I’m a huge fan of Sarah Pinborough and when she called this novel ‘shocking, additive, dark domestic noir’ I knew I’d be in for a treat. Blood Orange is the kind of novel that glues you to your seat until you’re finished, forgetting the tea long cold or the dog that needs walking. You just want to find out what happens.
Alison is a barrister whose husband does most of the childcare and who frequently stays out late drinking too much in order to fall into the way of a colleague with whom she’s having an affair. Her husband knows their daughter’s schedule, packs her lunch, and often puts her to bed while Alison is having her shirt buttons ripped off in the heat of a drunken moment.
When she’s given her first murder case, handled by the solicitor with whom she’s having the affair, the pressures of her work/life balance begin to fall apart. Her client has admitted to stabbing her husband, but something doesn’t feel right.
As the longer hours allow room for Alison’s affair to take hold against her better wishes, not only does her marriage suffer but she starts to get abusive texts about her behaviour. Who could these be from and what risk do they pose?
I’ve already seen on social media that Alison seems to be causing debate amongst readers because not everyone finds her likeable. I would suggest this is because, at face value, she doesn’t represent the picture-perfect mother stereotype. That we are still having a conversation about this, that it is important whether a not a female character is likeable (over interesting, say) feels sad to me. People aren’t stereotypes. Mothers aren’t picture-perfect no matter how hard they work, often in many diverse ways, to do the best for their children. If we really need characters like Alison to help us think about this, then I’m all for it, but regardless of whether you like Alison or not, you still want to find out who really murdered the stabbed husband, who is sending the texts, and whether she can save her marriage and her relationship with her daughter.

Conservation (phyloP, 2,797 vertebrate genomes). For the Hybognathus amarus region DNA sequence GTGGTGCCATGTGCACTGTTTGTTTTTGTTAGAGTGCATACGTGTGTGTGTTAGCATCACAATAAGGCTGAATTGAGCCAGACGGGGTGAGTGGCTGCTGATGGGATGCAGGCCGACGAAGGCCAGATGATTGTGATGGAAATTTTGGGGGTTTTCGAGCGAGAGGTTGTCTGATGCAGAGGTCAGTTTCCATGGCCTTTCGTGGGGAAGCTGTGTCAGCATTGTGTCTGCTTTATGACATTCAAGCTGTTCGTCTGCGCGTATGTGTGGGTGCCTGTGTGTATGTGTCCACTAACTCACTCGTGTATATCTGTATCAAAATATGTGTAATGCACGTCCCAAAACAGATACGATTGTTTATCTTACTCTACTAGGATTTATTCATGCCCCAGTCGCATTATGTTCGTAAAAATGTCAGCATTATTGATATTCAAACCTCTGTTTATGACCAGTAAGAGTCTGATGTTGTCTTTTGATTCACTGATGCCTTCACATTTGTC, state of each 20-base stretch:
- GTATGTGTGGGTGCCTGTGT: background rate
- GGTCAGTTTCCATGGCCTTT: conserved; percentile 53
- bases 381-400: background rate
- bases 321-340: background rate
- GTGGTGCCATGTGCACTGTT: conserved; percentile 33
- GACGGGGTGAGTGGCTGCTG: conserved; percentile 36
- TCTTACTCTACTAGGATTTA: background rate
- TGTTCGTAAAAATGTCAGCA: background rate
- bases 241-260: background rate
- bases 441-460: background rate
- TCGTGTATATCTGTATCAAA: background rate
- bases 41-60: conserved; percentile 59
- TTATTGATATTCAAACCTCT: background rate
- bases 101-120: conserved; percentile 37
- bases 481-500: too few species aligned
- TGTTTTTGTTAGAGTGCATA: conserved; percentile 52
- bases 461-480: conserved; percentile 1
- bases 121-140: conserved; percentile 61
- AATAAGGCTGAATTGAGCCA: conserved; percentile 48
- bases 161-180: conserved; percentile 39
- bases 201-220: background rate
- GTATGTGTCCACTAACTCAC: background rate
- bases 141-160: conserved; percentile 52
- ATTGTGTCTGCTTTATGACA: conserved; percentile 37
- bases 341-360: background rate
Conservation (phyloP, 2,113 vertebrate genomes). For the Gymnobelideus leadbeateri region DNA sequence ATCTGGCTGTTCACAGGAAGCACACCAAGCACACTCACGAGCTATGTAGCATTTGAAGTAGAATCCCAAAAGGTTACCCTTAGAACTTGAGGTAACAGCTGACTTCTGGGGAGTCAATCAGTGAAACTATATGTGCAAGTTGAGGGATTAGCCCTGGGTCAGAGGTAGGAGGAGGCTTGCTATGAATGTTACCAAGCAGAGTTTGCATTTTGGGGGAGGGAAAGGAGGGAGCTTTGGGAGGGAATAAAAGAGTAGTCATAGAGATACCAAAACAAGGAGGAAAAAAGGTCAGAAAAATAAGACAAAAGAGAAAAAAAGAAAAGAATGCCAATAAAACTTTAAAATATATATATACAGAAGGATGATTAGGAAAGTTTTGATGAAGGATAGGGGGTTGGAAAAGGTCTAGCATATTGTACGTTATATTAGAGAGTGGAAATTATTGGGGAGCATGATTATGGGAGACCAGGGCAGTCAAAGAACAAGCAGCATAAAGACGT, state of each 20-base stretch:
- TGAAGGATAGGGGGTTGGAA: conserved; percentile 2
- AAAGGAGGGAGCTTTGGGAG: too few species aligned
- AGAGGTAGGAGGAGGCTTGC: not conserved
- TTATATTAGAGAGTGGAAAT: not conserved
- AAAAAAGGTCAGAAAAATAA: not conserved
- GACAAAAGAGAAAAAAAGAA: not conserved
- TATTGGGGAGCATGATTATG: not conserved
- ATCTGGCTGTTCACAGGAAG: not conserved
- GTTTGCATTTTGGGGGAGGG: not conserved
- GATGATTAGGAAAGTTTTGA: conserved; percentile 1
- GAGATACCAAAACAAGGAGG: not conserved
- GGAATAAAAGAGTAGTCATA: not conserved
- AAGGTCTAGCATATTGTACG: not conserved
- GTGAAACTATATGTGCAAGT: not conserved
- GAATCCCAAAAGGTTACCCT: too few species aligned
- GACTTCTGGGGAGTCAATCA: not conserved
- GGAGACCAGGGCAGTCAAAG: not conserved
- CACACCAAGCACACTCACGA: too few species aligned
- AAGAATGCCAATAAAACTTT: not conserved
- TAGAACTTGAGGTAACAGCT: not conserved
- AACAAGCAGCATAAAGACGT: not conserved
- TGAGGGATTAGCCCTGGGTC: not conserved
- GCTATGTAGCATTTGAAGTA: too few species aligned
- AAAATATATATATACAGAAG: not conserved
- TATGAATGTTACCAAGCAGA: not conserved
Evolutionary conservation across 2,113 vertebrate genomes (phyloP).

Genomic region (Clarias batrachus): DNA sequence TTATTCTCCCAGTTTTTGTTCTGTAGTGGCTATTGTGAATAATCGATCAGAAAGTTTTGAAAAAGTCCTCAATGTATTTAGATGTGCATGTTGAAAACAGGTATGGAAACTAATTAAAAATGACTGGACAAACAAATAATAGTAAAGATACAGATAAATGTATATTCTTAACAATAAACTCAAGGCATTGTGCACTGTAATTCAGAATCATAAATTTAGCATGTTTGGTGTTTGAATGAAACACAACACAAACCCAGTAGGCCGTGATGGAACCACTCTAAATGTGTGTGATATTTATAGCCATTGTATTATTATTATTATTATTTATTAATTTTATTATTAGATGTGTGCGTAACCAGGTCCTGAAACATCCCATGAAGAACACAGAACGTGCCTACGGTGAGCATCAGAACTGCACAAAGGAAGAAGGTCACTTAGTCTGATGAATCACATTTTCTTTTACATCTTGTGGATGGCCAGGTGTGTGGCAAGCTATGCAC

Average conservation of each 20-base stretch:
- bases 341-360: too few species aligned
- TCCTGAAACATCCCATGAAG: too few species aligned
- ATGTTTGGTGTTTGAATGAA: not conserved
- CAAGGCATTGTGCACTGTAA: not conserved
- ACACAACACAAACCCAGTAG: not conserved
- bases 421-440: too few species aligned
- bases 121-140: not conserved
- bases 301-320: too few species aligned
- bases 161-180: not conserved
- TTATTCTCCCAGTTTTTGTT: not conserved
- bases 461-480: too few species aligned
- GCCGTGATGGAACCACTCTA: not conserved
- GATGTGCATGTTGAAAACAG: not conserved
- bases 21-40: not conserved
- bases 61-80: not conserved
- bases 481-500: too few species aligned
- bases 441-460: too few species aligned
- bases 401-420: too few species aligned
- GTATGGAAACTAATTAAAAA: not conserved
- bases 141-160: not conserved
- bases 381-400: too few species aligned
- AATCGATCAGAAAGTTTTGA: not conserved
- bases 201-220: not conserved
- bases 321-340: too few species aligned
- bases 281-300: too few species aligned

The novel does look at how changes to the gender divide can affect relationships at home and at work, but the conclusion isn’t rosy. Disempowerment is a major theme for the men and women of the story.
Blood Orange is a beautiful title because it brings different scenes of desire and love together. Citrus can help to jolt the senses during auto-erotic asphyxiation (I’m not telling you any more about that – you’ll see for yourself) and Alison’s daughter cuts her finger when using a knife to peel open a blood orange; a knife Alison handed her much to her husband’s horror. So, knives, parental love and responsibility, desire and the pursuit of pleasure at the possible expense of health are all themes you can look forward to unravelling in the novel.
I’d be very surprised if someone didn’t give the novel a filmic makeover. I could picture the scenes as I read.
If you’re looking for a gripping story that explores the dark ways in which the domestic and its power struggles can fall under the sway of desire, Blood Orange is for you. Out this February, you can also come and hear Harriet Tyce read from the novel at City Writes on Tuesday 9th April at 6.30pm.
Next I’ll be reviewing Milkman by Anna Burns.